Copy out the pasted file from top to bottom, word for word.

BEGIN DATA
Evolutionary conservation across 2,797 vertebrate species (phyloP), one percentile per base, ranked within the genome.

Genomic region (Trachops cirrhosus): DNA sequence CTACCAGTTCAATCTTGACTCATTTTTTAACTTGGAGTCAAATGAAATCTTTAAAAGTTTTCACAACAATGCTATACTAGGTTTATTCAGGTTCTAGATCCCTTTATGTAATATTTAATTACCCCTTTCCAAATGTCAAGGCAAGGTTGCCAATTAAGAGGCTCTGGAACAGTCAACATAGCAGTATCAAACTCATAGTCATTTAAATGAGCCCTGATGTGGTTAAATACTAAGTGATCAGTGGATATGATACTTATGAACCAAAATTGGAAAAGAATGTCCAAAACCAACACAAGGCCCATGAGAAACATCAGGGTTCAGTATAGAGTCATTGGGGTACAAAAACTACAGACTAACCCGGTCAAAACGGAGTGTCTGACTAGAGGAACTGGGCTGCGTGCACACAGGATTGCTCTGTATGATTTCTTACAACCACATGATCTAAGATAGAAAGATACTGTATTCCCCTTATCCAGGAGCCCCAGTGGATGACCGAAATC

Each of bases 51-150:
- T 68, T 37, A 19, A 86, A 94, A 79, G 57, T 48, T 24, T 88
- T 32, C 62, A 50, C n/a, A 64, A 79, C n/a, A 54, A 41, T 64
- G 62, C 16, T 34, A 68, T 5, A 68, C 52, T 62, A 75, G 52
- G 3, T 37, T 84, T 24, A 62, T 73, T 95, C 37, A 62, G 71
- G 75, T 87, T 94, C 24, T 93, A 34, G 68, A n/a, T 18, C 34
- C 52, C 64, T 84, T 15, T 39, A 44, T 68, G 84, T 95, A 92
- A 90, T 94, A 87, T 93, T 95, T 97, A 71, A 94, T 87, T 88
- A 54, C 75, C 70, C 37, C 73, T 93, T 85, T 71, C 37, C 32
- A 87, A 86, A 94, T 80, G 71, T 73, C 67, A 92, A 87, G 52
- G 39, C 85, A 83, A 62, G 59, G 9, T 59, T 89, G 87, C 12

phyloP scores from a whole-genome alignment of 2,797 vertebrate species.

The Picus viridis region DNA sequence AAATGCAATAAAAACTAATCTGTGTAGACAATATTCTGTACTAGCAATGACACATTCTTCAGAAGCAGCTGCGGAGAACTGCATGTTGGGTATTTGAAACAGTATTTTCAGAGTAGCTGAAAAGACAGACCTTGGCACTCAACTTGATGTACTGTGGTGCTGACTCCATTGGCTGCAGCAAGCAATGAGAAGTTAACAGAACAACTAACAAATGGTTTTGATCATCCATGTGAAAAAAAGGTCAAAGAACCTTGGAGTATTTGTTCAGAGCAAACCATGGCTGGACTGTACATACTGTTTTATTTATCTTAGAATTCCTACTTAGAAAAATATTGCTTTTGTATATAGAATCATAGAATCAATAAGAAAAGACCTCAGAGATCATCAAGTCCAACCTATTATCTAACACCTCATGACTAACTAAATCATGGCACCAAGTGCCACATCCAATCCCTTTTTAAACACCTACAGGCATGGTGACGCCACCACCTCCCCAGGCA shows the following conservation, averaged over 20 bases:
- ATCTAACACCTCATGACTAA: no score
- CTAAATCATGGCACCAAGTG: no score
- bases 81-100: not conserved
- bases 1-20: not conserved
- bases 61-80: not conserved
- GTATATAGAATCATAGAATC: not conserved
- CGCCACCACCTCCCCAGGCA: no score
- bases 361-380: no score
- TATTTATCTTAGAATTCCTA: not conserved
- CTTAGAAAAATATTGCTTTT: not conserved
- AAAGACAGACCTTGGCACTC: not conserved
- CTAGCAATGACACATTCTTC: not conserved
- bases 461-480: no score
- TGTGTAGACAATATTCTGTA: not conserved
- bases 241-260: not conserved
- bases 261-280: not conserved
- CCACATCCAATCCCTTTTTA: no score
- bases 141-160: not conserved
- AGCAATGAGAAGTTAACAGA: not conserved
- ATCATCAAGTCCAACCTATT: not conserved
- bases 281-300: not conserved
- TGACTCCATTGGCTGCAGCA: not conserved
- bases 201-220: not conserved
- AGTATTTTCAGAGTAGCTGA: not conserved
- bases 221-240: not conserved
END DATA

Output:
Evolutionary conservation across 2,797 vertebrate species (phyloP), one percentile per base, ranked within the genome.

Genomic region (Trachops cirrhosus): DNA sequence CTACCAGTTCAATCTTGACTCATTTTTTAACTTGGAGTCAAATGAAATCTTTAAAAGTTTTCACAACAATGCTATACTAGGTTTATTCAGGTTCTAGATCCCTTTATGTAATATTTAATTACCCCTTTCCAAATGTCAAGGCAAGGTTGCCAATTAAGAGGCTCTGGAACAGTCAACATAGCAGTATCAAACTCATAGTCATTTAAATGAGCCCTGATGTGGTTAAATACTAAGTGATCAGTGGATATGATACTTATGAACCAAAATTGGAAAAGAATGTCCAAAACCAACACAAGGCCCATGAGAAACATCAGGGTTCAGTATAGAGTCATTGGGGTACAAAAACTACAGACTAACCCGGTCAAAACGGAGTGTCTGACTAGAGGAACTGGGCTGCGTGCACACAGGATTGCTCTGTATGATTTCTTACAACCACATGATCTAAGATAGAAAGATACTGTATTCCCCTTATCCAGGAGCCCCAGTGGATGACCGAAATC

Each of bases 51-150:
- T 68, T 37, A 19, A 86, A 94, A 79, G 57, T 48, T 24, T 88
- T 32, C 62, A 50, C n/a, A 64, A 79, C n/a, A 54, A 41, T 64
- G 62, C 16, T 34, A 68, T 5, A 68, C 52, T 62, A 75, G 52
- G 3, T 37, T 84, T 24, A 62, T 73, T 95, C 37, A 62, G 71
- G 75, T 87, T 94, C 24, T 93, A 34, G 68, A n/a, T 18, C 34
- C 52, C 64, T 84, T 15, T 39, A 44, T 68, G 84, T 95, A 92
- A 90, T 94, A 87, T 93, T 95, T 97, A 71, A 94, T 87, T 88
- A 54, C 75, C 70, C 37, C 73, T 93, T 85, T 71, C 37, C 32
- A 87, A 86, A 94, T 80, G 71, T 73, C 67, A 92, A 87, G 52
- G 39, C 85, A 83, A 62, G 59, G 9, T 59, T 89, G 87, C 12

phyloP scores from a whole-genome alignment of 2,797 vertebrate species.

The Picus viridis region DNA sequence AAATGCAATAAAAACTAATCTGTGTAGACAATATTCTGTACTAGCAATGACACATTCTTCAGAAGCAGCTGCGGAGAACTGCATGTTGGGTATTTGAAACAGTATTTTCAGAGTAGCTGAAAAGACAGACCTTGGCACTCAACTTGATGTACTGTGGTGCTGACTCCATTGGCTGCAGCAAGCAATGAGAAGTTAACAGAACAACTAACAAATGGTTTTGATCATCCATGTGAAAAAAAGGTCAAAGAACCTTGGAGTATTTGTTCAGAGCAAACCATGGCTGGACTGTACATACTGTTTTATTTATCTTAGAATTCCTACTTAGAAAAATATTGCTTTTGTATATAGAATCATAGAATCAATAAGAAAAGACCTCAGAGATCATCAAGTCCAACCTATTATCTAACACCTCATGACTAACTAAATCATGGCACCAAGTGCCACATCCAATCCCTTTTTAAACACCTACAGGCATGGTGACGCCACCACCTCCCCAGGCA shows the following conservation, averaged over 20 bases:
- ATCTAACACCTCATGACTAA: no score
- CTAAATCATGGCACCAAGTG: no score
- bases 81-100: not conserved
- bases 1-20: not conserved
- bases 61-80: not conserved
- GTATATAGAATCATAGAATC: not conserved
- CGCCACCACCTCCCCAGGCA: no score
- bases 361-380: no score
- TATTTATCTTAGAATTCCTA: not conserved
- CTTAGAAAAATATTGCTTTT: not conserved
- AAAGACAGACCTTGGCACTC: not conserved
- CTAGCAATGACACATTCTTC: not conserved
- bases 461-480: no score
- TGTGTAGACAATATTCTGTA: not conserved
- bases 241-260: not conserved
- bases 261-280: not conserved
- CCACATCCAATCCCTTTTTA: no score
- bases 141-160: not conserved
- AGCAATGAGAAGTTAACAGA: not conserved
- ATCATCAAGTCCAACCTATT: not conserved
- bases 281-300: not conserved
- TGACTCCATTGGCTGCAGCA: not conserved
- bases 201-220: not conserved
- AGTATTTTCAGAGTAGCTGA: not conserved
- bases 221-240: not conserved